Economic history: Germany’s hyperinflation-phobia | The Economist

Stamp of the German Empire during the inflatio...

Stamp of the German Empire during the inflation postal value: 1000 marks (Photo credit: Wikipedia)

1 Million Mark notes, used as note paper, Octo...

1 Million Mark notes, used as note paper, October 1923 (Photo credit: Wikipedia)

Deutsch: Inflationsgeld von 1923

Deutsch: Inflationsgeld von 1923 (Photo credit: Wikipedia)

This is an excellent blog from the Economist. Check it out!

via Economic history: Germany’s hyperinflation-phobia | The Economist.

This article explains Germany’s fear of inflation in very easy terms. The concept is not new. Scholars call it ordoliberalism. This is the German version of neoliberalism superimposed with fears about inflation.

Of course, this is only half the story. The second half is about the German government not telling the German people the truth, and helping German business to benefit at the expense of the rest of Europe. See Wren-Lewis for an expansion of this argument or or Krugman on the Fall of France.

Yesterday, Eurostat announced that Euro area annual inflation was down to 0.3% in August. It added that Euro area flash inflation for Services was 1.2% – other goods 0.3%, with Food at -0.3% and Energy at -2.0%.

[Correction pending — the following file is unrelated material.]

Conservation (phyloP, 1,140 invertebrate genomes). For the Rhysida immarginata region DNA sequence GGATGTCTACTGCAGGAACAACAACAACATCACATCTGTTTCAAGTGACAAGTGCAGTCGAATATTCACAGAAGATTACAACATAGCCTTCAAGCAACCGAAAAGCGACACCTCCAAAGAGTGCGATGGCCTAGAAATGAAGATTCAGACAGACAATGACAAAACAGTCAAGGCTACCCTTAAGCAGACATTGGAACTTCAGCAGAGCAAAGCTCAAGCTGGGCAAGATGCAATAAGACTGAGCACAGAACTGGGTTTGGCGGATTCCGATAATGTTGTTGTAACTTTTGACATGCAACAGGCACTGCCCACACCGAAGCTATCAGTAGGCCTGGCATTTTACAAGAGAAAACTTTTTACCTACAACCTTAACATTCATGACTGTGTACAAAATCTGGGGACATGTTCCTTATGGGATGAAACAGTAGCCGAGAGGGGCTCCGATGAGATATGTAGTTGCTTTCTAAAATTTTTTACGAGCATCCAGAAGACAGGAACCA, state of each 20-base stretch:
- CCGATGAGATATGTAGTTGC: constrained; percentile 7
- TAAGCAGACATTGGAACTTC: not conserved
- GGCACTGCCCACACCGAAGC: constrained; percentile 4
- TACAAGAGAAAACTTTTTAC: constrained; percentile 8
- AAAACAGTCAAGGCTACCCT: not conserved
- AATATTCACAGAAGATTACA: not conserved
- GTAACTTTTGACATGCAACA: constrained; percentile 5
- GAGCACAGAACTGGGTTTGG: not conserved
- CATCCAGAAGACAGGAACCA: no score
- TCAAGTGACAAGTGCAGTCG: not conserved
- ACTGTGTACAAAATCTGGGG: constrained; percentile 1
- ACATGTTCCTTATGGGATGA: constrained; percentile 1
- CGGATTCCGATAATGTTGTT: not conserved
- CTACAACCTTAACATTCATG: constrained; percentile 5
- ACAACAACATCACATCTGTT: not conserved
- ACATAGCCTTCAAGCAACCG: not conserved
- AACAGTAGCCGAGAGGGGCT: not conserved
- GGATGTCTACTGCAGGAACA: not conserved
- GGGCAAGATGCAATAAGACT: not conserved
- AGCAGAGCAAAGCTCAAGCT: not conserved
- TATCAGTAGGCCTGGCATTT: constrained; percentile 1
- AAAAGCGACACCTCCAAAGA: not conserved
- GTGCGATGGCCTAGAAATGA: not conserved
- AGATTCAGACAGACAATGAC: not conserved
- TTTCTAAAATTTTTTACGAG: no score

If we add the impact of sanctions on Russia and Russia’s sanctions on Europe, the trend is into deep recession.

So how should the World convince Angela Merkel‘s government to urgently support reflation across the Euro area? In my mind, we need to look to the fear of inflation and convince German people that that the fear of deflation is much more serious than inflation. It is time for the mainstream media and the social media to convince German people that their deepest fear is really about deflation not inflation! Certainly, Paul Krugman is now focused on what he describes as “Germany’s sin” but that’s another blog…






Future Scenarios For The Eurozone – Social Europe Journal

English: map of Europe; blue: Eurozone, green:...

English: map of Europe; blue: Eurozone, green: monetary agreement with the Union, purple: Euro as currency (outside of Eurozone), orange: ERM II, lightgreen: currency pegged to Euro, red: members of Union outside of Eurozone or ERM II; language: Hungarian Magyar: A jelmagyarázat megtalálható a képen (Photo credit: Wikipedia)

This is an excellent short article by Björn Hacker, published  in the Social Europe Journal.

via Future Scenarios For The Eurozone – Social Europe Journal.

(A) Muddling through the Crisis. The Eurozone remains a house without a protecting roof.

(B) Break-up of the Eurozone. The Euro house falls apart.

(C) Core Europe: evolution of two-level integration with a smaller and stable, but exclusionary Euro house.

(D) Completion of the Monetary Union by a fiscal and political union. The roof is repaired and construction completed.

For the moment, it seems that (A) is prevailing. If push comes to shove, I could envision (C). I struggle with both (B) and (D).

At the moment, all eyes are on France but I predict that the focus will shift, once again, to Germany, with pressures to reflate. See my earlier reblog of Paul Krugman’s astonishing data on France.




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